Partnerships need to wake up to the modern way
2 April 2007
4 December 2007
8 February 2010
25 October 1994
1 February 2010
28 September 2009
2007 sees the 85th anniversary of the admission of the first woman, Carrie Morrison, to the roll of solicitors. The Lawyer’s Career Report published last week brings us bang up to date with the latest statistics on female partnership prospects, which show that we are still far from equality: why?The main reasons are flexibility, maternity and a lack of networking opportunities.
Other substantial legal employers, such as government departments and large companies, manage these issues already. Despite initial reservations, the Government now meets the challenges of the political events of the day, and huge legal teams in multinationals such as Shell manage cross-border, billion-dollar businesses through a variety of working systems.
Although law firms cite client resistance to change, many shy away from actually discussing with clients how a project could be managed effectively through alternative work patterns. At a conference organised by the Association of Women Solicitors (AWS) and the Young Solicitors Group, Howard Taylor, senior legal counsel at Shell, said: “I really don’t mind whether the lawyer giving me advice is sitting in the office or working remotely at home in his pyjamas. It’s just not relevant.”
Some law firms that do offer flexible working say that take-up is poor. Could this be because the arrangements are either not managed well or are seen as career hara-kiri? Alternative work patterns are often at best seen as treading water rather than as a means of surging ahead. This raises another question: are women who strive for partnership receiving enough encouragement?”I’d been off for six months, but it was as if I’d suddenly slipped back down to two years’ PQE in the way I was treated,” says one disillusioned solicitor returning after maternity leave. Other female solicitors cite male-dominated client entertaining and the smaller number of networking opportunities available to them as obstacles.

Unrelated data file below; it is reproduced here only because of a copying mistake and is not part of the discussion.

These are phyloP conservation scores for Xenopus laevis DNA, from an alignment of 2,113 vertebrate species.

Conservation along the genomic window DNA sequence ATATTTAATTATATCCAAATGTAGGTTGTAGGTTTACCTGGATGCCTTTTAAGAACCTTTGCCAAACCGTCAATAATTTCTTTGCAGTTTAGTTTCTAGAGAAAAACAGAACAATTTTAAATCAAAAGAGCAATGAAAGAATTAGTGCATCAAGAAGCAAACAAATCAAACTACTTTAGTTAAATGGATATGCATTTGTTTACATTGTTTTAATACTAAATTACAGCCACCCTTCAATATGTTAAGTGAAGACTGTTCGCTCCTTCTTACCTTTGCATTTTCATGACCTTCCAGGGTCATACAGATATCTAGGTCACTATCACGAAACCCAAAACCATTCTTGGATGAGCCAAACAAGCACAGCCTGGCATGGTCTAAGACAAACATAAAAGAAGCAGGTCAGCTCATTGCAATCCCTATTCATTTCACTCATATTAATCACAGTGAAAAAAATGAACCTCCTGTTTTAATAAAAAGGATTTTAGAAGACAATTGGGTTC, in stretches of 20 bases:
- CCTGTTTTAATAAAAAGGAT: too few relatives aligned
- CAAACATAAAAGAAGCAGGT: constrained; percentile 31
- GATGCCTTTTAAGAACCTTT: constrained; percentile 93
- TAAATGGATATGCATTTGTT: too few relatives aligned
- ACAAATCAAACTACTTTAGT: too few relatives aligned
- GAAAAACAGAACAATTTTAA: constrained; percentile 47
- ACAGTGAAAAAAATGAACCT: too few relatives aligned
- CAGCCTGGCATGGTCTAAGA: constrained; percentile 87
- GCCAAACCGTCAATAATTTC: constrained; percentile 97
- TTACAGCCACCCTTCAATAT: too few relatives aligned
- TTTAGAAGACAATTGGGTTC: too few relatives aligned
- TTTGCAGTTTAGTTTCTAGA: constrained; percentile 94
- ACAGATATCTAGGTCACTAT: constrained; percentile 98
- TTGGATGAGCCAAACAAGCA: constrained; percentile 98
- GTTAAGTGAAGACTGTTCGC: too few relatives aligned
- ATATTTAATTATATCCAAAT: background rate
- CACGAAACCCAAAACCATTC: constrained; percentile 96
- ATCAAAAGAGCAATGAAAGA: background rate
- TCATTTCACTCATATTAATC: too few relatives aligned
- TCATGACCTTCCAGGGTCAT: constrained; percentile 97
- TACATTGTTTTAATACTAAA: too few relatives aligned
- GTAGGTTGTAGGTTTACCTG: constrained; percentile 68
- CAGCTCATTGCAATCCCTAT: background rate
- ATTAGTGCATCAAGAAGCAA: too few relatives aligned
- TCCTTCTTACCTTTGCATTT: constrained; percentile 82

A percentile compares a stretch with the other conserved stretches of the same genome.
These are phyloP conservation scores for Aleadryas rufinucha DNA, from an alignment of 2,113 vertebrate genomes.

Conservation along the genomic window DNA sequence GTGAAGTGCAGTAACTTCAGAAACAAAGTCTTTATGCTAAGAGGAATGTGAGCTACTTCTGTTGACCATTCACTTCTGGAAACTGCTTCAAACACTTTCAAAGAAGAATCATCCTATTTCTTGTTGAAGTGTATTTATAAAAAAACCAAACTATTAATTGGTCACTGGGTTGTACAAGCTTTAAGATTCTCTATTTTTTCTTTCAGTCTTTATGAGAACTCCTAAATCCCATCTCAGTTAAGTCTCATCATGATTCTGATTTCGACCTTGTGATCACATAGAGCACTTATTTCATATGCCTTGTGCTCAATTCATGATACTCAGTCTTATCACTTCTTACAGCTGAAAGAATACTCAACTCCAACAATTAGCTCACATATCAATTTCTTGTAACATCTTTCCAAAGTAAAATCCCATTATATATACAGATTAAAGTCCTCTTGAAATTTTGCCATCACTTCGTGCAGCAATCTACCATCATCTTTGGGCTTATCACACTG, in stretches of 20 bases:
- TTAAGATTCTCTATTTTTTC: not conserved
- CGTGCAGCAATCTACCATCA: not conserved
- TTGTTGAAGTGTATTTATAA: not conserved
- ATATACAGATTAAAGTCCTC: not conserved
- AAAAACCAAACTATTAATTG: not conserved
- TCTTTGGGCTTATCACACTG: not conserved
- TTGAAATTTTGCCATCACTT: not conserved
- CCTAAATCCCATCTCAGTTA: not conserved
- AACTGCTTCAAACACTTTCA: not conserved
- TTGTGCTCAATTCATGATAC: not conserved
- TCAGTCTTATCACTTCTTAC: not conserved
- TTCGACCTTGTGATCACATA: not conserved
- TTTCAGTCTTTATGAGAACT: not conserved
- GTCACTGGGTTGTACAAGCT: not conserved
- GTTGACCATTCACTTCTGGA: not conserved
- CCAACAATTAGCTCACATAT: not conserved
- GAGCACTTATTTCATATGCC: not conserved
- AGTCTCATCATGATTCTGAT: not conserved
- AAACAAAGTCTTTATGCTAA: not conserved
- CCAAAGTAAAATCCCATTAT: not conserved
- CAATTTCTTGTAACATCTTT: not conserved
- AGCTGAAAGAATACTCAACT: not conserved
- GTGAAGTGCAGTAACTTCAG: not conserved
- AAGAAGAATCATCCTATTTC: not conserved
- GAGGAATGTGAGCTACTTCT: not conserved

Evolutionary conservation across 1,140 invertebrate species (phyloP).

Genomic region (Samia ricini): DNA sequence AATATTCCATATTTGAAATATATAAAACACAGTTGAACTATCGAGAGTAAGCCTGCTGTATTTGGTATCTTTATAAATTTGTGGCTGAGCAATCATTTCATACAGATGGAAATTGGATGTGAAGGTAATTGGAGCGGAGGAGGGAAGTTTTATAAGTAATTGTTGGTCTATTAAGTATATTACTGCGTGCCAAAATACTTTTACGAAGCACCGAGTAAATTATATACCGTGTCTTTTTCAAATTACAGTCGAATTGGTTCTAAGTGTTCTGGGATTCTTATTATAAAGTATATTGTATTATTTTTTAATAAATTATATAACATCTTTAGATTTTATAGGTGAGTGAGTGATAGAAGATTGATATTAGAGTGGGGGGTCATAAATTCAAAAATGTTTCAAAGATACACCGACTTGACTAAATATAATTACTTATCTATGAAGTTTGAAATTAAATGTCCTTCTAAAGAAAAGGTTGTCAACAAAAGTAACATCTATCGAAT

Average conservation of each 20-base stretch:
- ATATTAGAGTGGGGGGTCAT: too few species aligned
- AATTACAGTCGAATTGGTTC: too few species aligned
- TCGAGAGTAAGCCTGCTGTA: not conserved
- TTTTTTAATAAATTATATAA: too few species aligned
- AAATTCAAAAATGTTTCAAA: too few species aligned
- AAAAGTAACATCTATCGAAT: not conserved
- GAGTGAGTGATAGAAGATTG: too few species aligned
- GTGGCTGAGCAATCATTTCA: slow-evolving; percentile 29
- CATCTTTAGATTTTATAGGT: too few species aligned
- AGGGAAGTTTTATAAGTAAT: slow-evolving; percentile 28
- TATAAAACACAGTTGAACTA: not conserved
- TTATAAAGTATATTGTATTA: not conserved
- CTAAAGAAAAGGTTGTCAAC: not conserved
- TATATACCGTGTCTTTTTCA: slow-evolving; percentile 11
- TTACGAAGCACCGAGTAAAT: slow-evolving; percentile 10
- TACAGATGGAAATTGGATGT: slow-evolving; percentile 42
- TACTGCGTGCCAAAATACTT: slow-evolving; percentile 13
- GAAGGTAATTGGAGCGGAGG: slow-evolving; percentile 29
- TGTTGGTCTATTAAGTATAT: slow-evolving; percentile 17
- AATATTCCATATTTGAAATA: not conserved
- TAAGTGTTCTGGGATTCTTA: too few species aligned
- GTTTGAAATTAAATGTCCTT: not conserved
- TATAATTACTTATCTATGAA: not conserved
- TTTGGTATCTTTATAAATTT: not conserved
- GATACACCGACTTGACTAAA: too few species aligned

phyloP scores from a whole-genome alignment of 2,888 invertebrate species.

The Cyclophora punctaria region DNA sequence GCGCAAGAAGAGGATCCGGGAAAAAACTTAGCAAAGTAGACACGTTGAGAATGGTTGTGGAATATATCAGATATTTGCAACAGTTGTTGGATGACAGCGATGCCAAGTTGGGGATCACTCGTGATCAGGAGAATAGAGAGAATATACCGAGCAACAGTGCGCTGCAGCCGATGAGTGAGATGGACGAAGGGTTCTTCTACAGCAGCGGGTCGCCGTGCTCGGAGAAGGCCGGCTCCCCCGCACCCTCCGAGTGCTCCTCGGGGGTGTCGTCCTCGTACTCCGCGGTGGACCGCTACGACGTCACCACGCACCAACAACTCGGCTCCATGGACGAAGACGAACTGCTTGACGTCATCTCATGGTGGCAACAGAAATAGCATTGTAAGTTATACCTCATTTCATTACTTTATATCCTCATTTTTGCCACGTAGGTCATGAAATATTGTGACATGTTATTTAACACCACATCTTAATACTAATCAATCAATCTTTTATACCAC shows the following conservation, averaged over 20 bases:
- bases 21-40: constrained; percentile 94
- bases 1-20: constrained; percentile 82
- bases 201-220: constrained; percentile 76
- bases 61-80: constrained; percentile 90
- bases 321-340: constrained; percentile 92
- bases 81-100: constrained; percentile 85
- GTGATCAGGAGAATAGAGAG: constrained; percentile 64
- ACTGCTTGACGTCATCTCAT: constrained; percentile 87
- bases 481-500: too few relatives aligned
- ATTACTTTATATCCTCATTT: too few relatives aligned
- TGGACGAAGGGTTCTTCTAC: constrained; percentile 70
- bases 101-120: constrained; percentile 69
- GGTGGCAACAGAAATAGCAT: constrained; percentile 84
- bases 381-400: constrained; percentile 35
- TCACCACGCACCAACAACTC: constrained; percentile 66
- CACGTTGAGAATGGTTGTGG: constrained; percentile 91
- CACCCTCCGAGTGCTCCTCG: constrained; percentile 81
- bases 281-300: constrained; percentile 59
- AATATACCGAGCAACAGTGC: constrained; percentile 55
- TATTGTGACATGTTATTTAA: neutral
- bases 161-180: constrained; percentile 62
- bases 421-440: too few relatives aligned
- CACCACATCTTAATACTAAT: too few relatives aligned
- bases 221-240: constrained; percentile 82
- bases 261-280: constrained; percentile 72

Potential partners these days are not only expected to be technical superstars, but also to have an established client base. It is not just about feeling uncomfortable or excluded. One senior female associate who asked a male partner for advice about effective networking was told to “go for the uglier clients and flirt a bit. They really appreciate it, you know.”
More than 60 per cent of trainees are now women and it is predicted that they will become the majority of the profession. From a purely commercial perspective, can law firms afford to have such highly educated and expensively trained talent just sling its jacket over its shoulder and walk out?In any case, highly able men as well as women are part of the attrition rate. Having children is not the only reason for wanting to spend less time in the office - further study, charity work, sport or pursuing other interests also come high on the list. And even male solicitors vote with their feet when children come along and they discover the new challenges of family life.
There is also general disillusionment with the concept of partnership itself. There is an increasing perception that life as a partner is getting tougher, with a multitude of management issues on top of punishing hours.
Women do succeed in the face of apparent obstacles, and Fiona Fitzgerald, the current AWS vice-chairwoman, and Clare McConnell, the current deputy vice-chairwoman, have shown that, given willpower and determination, all things are possible. As well as helping other women solicitors through the AWS, they are young mothers and partners in law firms.
The AWS offers events and courses, a mentoring scheme and a maternity helpline. Several firms are also piloting maternity coaching and in-house mentoring schemes and are actively providing networking and business opportunities for their staff. Alternative work patterns should not just be equated with three days a week, but with a full range of options, such home working, project working and job-sharing.
Flexible working requires flexible thinking. If you do what you’ve always done, you’ll get what you’ve always got. Partnerships need a paradigm shift.